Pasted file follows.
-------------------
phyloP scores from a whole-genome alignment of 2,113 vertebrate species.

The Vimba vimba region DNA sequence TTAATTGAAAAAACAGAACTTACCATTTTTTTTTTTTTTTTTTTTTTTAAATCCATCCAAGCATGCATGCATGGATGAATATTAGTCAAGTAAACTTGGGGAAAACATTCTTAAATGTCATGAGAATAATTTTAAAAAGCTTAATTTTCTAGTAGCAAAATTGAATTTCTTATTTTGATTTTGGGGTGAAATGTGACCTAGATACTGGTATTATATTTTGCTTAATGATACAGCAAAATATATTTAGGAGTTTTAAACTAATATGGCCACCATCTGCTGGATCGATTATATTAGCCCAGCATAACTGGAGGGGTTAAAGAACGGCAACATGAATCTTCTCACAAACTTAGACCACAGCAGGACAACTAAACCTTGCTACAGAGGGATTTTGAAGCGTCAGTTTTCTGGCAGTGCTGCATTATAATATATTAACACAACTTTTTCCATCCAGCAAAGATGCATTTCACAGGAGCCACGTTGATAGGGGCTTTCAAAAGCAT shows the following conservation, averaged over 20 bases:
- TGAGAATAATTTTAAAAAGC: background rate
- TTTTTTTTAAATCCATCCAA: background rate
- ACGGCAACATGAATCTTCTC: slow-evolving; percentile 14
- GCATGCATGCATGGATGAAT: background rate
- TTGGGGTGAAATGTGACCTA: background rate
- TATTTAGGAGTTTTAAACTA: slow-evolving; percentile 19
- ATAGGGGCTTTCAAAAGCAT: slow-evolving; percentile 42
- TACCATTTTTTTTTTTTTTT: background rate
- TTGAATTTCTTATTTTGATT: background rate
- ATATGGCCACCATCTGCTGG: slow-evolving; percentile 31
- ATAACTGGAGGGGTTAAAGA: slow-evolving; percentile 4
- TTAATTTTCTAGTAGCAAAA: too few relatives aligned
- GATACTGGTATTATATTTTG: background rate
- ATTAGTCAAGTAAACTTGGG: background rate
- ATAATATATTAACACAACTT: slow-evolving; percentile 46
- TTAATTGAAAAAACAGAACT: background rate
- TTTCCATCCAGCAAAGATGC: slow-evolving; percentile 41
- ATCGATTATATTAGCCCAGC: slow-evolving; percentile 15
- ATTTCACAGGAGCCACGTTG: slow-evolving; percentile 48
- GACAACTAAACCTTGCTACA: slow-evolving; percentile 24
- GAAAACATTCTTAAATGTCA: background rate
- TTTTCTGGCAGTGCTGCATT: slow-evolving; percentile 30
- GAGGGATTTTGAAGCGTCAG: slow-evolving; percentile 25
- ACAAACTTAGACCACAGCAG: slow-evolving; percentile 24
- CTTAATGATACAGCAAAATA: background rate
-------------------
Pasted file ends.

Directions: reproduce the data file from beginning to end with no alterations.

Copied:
phyloP scores from a whole-genome alignment of 2,113 vertebrate species.

The Vimba vimba region DNA sequence TTAATTGAAAAAACAGAACTTACCATTTTTTTTTTTTTTTTTTTTTTTAAATCCATCCAAGCATGCATGCATGGATGAATATTAGTCAAGTAAACTTGGGGAAAACATTCTTAAATGTCATGAGAATAATTTTAAAAAGCTTAATTTTCTAGTAGCAAAATTGAATTTCTTATTTTGATTTTGGGGTGAAATGTGACCTAGATACTGGTATTATATTTTGCTTAATGATACAGCAAAATATATTTAGGAGTTTTAAACTAATATGGCCACCATCTGCTGGATCGATTATATTAGCCCAGCATAACTGGAGGGGTTAAAGAACGGCAACATGAATCTTCTCACAAACTTAGACCACAGCAGGACAACTAAACCTTGCTACAGAGGGATTTTGAAGCGTCAGTTTTCTGGCAGTGCTGCATTATAATATATTAACACAACTTTTTCCATCCAGCAAAGATGCATTTCACAGGAGCCACGTTGATAGGGGCTTTCAAAAGCAT shows the following conservation, averaged over 20 bases:
- TGAGAATAATTTTAAAAAGC: background rate
- TTTTTTTTAAATCCATCCAA: background rate
- ACGGCAACATGAATCTTCTC: slow-evolving; percentile 14
- GCATGCATGCATGGATGAAT: background rate
- TTGGGGTGAAATGTGACCTA: background rate
- TATTTAGGAGTTTTAAACTA: slow-evolving; percentile 19
- ATAGGGGCTTTCAAAAGCAT: slow-evolving; percentile 42
- TACCATTTTTTTTTTTTTTT: background rate
- TTGAATTTCTTATTTTGATT: background rate
- ATATGGCCACCATCTGCTGG: slow-evolving; percentile 31
- ATAACTGGAGGGGTTAAAGA: slow-evolving; percentile 4
- TTAATTTTCTAGTAGCAAAA: too few relatives aligned
- GATACTGGTATTATATTTTG: background rate
- ATTAGTCAAGTAAACTTGGG: background rate
- ATAATATATTAACACAACTT: slow-evolving; percentile 46
- TTAATTGAAAAAACAGAACT: background rate
- TTTCCATCCAGCAAAGATGC: slow-evolving; percentile 41
- ATCGATTATATTAGCCCAGC: slow-evolving; percentile 15
- ATTTCACAGGAGCCACGTTG: slow-evolving; percentile 48
- GACAACTAAACCTTGCTACA: slow-evolving; percentile 24
- GAAAACATTCTTAAATGTCA: background rate
- TTTTCTGGCAGTGCTGCATT: slow-evolving; percentile 30
- GAGGGATTTTGAAGCGTCAG: slow-evolving; percentile 25
- ACAAACTTAGACCACAGCAG: slow-evolving; percentile 24
- CTTAATGATACAGCAAAATA: background rate